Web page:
At about 0830 when our power was lost in the starboard engine leaving us with no engine power at all, all of our engineering spaces were flooding and our number one magazine was on fire. Five minutes later, word was passed to prepare to abandon ship. All this time we were losing way and practically slowing down to being dead in the water. At 0840 with the ship dead in the water and a 20 degree list, word was passed to abandon ship which was done in an orderly manner. The enemy continued to fire on the HOEL until 0850. Some of these shells did drop short, those that hit killed many men attempting to abandon ship, those that fell short killed some of the men in the water. At 0855 the ship rolled over on her port side and sank stern first.
I was about 50 yards away from the fantail at this time. I was alone in the water but did manage to swim to a life raft. Later we joined the Captain and the Commodore, Commodore W. W. Thomas who is a Commander, our screen flag, who was pretty badly hurt and we managed to tie three rafts together and four floater nets.
We spent 48 hours in the water with no visible attempt being made to find us, later which we questioned and found that no attempt had been made. No planes were sent out, no destroyers were sent out. When we were picked up by an LCI, a very small one, number 341, 48 hours later, we found that they had been sent to the wrong location to pick us up. Somebody certainly fouled up here because we had been operating in the same water every day in the same area. How anybody could not know where we were is a mystery to me. Many more of our men would have been alive today and safe home if some planes had been sent out, maybe a couple of fast destroyers to pick up survivors.
We hear an awful lot about these rescue details using PBMs, submarines, and ships. The Navy sends planes, destroyers and submarines out to get one flier. Here we have a couple hundred men in the water and we get a small LCI two days later. That's not very good for the morale of our destroyer personnel. It makes them rather reluctant to go out there again when they think that maybe this might happen to them again.
We received no appreciable underwater explosions from the ship. All men had been properly instructed how to take care of themselves just in case. But due to the efforts of our torpedo officer, none of our depth charges exploded although they were hit and split open and strewn about the decks. I believe the only small explosion that was felt must have been a boiler. It is estimated that more than 300 two and three gun salvos were fired at the HOEL before she sank, many of which were major caliber and dye loaded. I witnessed many green and yellow dye-loaded shells myself. Many of the other men saw some pink or red dye-loaded shells.
Some of these anti-personnel small caliber shells seem to explode just above the ship as they were passing over. Many of our men remarked on how this occurred and there were many deaths from these shells. They also used the umbrella type of shell. It seemed to explode about 500 yards off the ship and maybe 100 feet in the air and they looked like a burst on many small star shells coming towards the ship. These approached very slow and I it is possible to dodge them which was done by another officer and myself.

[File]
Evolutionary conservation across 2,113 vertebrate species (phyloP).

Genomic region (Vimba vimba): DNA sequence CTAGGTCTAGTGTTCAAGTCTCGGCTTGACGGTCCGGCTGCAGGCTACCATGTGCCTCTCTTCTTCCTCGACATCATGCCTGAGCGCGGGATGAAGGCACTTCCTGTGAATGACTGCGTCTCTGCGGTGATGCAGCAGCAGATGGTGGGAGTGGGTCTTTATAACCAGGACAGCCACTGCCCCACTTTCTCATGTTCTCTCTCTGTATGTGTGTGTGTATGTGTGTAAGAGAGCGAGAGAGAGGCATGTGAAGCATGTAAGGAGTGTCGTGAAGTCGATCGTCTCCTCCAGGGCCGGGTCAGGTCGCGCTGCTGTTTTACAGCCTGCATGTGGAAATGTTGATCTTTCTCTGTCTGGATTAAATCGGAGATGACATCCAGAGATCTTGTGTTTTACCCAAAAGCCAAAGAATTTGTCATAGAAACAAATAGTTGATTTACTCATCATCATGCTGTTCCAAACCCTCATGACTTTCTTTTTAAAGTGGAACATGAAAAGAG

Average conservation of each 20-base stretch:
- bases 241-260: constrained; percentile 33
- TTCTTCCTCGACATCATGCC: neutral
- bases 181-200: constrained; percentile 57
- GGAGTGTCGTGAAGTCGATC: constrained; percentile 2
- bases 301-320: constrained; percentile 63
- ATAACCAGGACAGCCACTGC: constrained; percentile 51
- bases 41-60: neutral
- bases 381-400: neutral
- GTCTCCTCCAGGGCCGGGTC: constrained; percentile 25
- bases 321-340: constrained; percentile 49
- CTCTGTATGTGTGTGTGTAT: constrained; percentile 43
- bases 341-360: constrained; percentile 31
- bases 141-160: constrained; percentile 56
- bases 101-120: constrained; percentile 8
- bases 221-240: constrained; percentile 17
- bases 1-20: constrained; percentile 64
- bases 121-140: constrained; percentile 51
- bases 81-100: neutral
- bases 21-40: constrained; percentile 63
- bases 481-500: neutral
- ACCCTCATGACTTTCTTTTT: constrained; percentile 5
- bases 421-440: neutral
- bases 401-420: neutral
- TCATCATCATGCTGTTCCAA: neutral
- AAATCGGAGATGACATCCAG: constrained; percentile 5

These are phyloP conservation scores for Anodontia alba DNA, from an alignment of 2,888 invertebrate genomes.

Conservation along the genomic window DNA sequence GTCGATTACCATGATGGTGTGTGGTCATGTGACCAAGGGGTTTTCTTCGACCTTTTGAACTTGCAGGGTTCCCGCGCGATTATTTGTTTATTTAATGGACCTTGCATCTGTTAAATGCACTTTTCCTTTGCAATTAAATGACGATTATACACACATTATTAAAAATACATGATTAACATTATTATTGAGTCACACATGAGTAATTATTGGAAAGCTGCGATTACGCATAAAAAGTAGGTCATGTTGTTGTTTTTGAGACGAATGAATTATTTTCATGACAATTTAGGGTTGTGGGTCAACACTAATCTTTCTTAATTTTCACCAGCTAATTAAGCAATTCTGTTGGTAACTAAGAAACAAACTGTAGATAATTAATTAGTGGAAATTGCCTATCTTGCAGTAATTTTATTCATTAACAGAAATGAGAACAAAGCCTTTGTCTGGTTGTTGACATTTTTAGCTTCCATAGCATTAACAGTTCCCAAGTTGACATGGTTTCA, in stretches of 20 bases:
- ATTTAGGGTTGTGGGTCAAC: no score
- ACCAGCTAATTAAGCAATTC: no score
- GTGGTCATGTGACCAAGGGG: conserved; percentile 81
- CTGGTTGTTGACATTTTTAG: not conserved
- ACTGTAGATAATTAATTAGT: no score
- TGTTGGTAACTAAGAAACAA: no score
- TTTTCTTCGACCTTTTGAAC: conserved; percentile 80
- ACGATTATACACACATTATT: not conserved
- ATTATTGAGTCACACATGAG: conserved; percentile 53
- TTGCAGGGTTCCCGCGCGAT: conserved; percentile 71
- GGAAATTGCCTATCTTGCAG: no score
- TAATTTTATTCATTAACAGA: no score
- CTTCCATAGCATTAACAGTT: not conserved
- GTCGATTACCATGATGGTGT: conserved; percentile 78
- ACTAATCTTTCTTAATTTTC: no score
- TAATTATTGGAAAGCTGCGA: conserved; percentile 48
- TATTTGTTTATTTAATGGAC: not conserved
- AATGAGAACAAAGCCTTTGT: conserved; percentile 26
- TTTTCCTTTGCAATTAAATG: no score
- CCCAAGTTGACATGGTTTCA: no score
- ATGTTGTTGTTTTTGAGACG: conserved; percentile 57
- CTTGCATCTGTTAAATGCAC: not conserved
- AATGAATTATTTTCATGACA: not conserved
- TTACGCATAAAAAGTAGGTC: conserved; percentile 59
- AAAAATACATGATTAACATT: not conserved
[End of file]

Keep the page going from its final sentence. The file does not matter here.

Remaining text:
A question was asked by a Lieutenant Tyler of LT. Green as follows:

Lieutenant, were you in the combat information center most of the action?

LT. Green's answer: Yes, I remained in there until after the word had been given to abandon ship at which time I was the last one to leave the combat information center and I went to the wardroom where I helped the doctor get all of the injured inside the wardroom out. It took a couple of minutes to open the watertight door because the dog wrench had been misplaced. After evacuating the wardroom, making sure that everybody was out of there, I contacted Commodore Thomas who was just coming off the bridge and made sure that word was had been passed to abandon ship at which time I went to the fantail and checked up on the life rafts which had already been previously dropped and also the floater nets, only one of which remained aboard that could not be released without more help. All the men that were able to assisted the officers and some of the petty officers in checking on the injured, putting life jackets on those that could not take care of themselves, and dropping them into the water. The Captain, himself, checked the ship as close as he could, walking around and making sure that everybody got off all right, at which time he was the last one to leave the ship with the Commodore.
I later met them in the water but many of these men that were put off the ship with life jackets could have very easily been saved had help been sent out right away.
It is a known fact that the commanding officer of the USS HAZELWOOD, a destroyer of our own squadron which was operating with the carrier units, requested permission to come up and pick up survivors from the two destroyers, and ROBERTS. This permission was not granted. Why, I do not know. I know the HERRMANN was limping. She had received a hit but she was retiring at 35 knots.
I know that when the St.. Lo later received some bomb hits (it was a suicide Jap bomber that got her), she had all the help in the world. Every escort vessel in sight helped pick her men up. We continued to remain in the water on what meager life rafts and floater nets we could find.

That's all.